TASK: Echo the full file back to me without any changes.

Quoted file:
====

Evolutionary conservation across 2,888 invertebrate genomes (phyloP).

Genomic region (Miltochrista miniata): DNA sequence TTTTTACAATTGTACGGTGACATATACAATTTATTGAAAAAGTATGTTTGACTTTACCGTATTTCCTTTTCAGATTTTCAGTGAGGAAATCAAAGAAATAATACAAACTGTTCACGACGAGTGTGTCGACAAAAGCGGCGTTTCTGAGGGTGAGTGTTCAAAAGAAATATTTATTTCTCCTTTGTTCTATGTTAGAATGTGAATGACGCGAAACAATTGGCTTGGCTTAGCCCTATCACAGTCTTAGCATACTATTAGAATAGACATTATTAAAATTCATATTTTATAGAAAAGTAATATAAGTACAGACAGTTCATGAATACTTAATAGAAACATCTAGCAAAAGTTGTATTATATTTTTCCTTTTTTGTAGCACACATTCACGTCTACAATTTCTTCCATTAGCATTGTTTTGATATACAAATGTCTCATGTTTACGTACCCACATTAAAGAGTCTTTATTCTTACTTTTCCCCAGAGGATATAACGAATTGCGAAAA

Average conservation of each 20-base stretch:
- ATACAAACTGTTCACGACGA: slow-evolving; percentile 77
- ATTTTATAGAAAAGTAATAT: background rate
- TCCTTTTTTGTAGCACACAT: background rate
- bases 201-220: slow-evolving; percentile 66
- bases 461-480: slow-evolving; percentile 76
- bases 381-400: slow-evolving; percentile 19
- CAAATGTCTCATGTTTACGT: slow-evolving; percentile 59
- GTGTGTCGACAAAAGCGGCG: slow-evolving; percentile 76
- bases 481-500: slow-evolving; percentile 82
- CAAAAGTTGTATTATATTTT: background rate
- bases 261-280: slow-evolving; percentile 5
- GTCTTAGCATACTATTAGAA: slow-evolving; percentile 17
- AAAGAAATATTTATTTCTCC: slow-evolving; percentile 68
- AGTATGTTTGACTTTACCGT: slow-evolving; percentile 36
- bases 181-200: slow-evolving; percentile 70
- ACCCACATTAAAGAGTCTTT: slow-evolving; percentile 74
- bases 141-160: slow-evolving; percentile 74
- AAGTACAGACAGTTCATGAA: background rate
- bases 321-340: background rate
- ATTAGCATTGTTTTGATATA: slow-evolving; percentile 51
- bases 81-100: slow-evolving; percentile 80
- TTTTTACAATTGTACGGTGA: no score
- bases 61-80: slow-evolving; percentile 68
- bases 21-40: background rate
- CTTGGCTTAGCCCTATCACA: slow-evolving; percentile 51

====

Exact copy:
Evolutionary conservation across 2,888 invertebrate genomes (phyloP).

Genomic region (Miltochrista miniata): DNA sequence TTTTTACAATTGTACGGTGACATATACAATTTATTGAAAAAGTATGTTTGACTTTACCGTATTTCCTTTTCAGATTTTCAGTGAGGAAATCAAAGAAATAATACAAACTGTTCACGACGAGTGTGTCGACAAAAGCGGCGTTTCTGAGGGTGAGTGTTCAAAAGAAATATTTATTTCTCCTTTGTTCTATGTTAGAATGTGAATGACGCGAAACAATTGGCTTGGCTTAGCCCTATCACAGTCTTAGCATACTATTAGAATAGACATTATTAAAATTCATATTTTATAGAAAAGTAATATAAGTACAGACAGTTCATGAATACTTAATAGAAACATCTAGCAAAAGTTGTATTATATTTTTCCTTTTTTGTAGCACACATTCACGTCTACAATTTCTTCCATTAGCATTGTTTTGATATACAAATGTCTCATGTTTACGTACCCACATTAAAGAGTCTTTATTCTTACTTTTCCCCAGAGGATATAACGAATTGCGAAAA

Average conservation of each 20-base stretch:
- ATACAAACTGTTCACGACGA: slow-evolving; percentile 77
- ATTTTATAGAAAAGTAATAT: background rate
- TCCTTTTTTGTAGCACACAT: background rate
- bases 201-220: slow-evolving; percentile 66
- bases 461-480: slow-evolving; percentile 76
- bases 381-400: slow-evolving; percentile 19
- CAAATGTCTCATGTTTACGT: slow-evolving; percentile 59
- GTGTGTCGACAAAAGCGGCG: slow-evolving; percentile 76
- bases 481-500: slow-evolving; percentile 82
- CAAAAGTTGTATTATATTTT: background rate
- bases 261-280: slow-evolving; percentile 5
- GTCTTAGCATACTATTAGAA: slow-evolving; percentile 17
- AAAGAAATATTTATTTCTCC: slow-evolving; percentile 68
- AGTATGTTTGACTTTACCGT: slow-evolving; percentile 36
- bases 181-200: slow-evolving; percentile 70
- ACCCACATTAAAGAGTCTTT: slow-evolving; percentile 74
- bases 141-160: slow-evolving; percentile 74
- AAGTACAGACAGTTCATGAA: background rate
- bases 321-340: background rate
- ATTAGCATTGTTTTGATATA: slow-evolving; percentile 51
- bases 81-100: slow-evolving; percentile 80
- TTTTTACAATTGTACGGTGA: no score
- bases 61-80: slow-evolving; percentile 68
- bases 21-40: background rate
- CTTGGCTTAGCCCTATCACA: slow-evolving; percentile 51